January 17, 2012
Obesity rates in adults and children in the United States are not increasing as they were between 1980 and 1999, but they're not decreasing either, AP reported.
Published online on Tuesday in The Journal of the American Medical Association, the Centers for Disease Control and Prevention's data shows that 35.7 percent of adults and almost 17 percent of children were obese in 2009-2010. These results are similar to ones from 2003. The CDC researchers "found no indication that the prevalence of obesity is declining in any group."
Though a plateau may seem better than an increase in obesity rates, health and medical professionals advise against seeing this as good news because as Dr. David Ludwig, director of a childhood obesity program at Children's Hospital in Boston told the AP, "we're plateauing at an unacceptably high prevalence rate."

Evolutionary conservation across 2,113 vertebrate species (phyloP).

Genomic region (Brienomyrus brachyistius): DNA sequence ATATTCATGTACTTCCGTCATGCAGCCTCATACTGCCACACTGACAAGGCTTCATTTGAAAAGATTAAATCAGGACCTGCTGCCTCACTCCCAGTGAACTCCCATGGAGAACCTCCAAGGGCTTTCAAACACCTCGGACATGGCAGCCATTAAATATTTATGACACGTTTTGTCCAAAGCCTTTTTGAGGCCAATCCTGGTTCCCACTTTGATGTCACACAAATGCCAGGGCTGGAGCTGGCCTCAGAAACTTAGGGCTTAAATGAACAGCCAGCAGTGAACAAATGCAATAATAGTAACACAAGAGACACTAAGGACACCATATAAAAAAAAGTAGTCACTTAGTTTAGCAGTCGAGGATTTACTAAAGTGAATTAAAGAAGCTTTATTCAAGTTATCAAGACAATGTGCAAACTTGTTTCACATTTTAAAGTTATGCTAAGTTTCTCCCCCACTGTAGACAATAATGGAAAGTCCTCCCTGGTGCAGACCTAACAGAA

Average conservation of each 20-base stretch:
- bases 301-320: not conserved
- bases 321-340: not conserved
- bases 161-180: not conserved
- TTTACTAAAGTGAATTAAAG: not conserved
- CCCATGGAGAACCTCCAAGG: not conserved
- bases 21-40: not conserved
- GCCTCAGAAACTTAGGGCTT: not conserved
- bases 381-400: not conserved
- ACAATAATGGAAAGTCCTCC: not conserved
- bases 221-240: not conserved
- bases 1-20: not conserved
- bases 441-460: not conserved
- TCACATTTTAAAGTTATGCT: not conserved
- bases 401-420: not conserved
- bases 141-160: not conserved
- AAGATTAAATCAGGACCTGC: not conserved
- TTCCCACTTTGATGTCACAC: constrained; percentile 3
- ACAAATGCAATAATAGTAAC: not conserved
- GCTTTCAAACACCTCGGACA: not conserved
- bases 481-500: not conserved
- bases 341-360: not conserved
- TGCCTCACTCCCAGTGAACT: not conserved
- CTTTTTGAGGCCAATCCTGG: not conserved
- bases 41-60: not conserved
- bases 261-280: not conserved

"We're by no means through the epidemic," he told the NYTimes.
In fact, with such a high prevalence rate of obese children and adult, there will be associated effects like increases in Type 2 diabetes since the disease affects people as they age, the AP reported.
Paula Deen, 64, the queen of Southern cooking who is known for her rich and calorie-laden recipes, announced Tuesday on NBC's "Today" show that she has Type 2 diabetes and was diagnosed three years ago. She cited age — not solely her "fattening" foods — as one of the causes.
Does the country's plateauing obesity rate and potential increase in Type 2 diabetes prevalence concern you? Tell us in the comments section.
More information and resources: Visit Operation FitKids on how to combat childhood obesity and read our Fit Fact on Exercise and Diabetes.
By the American Council on Exercise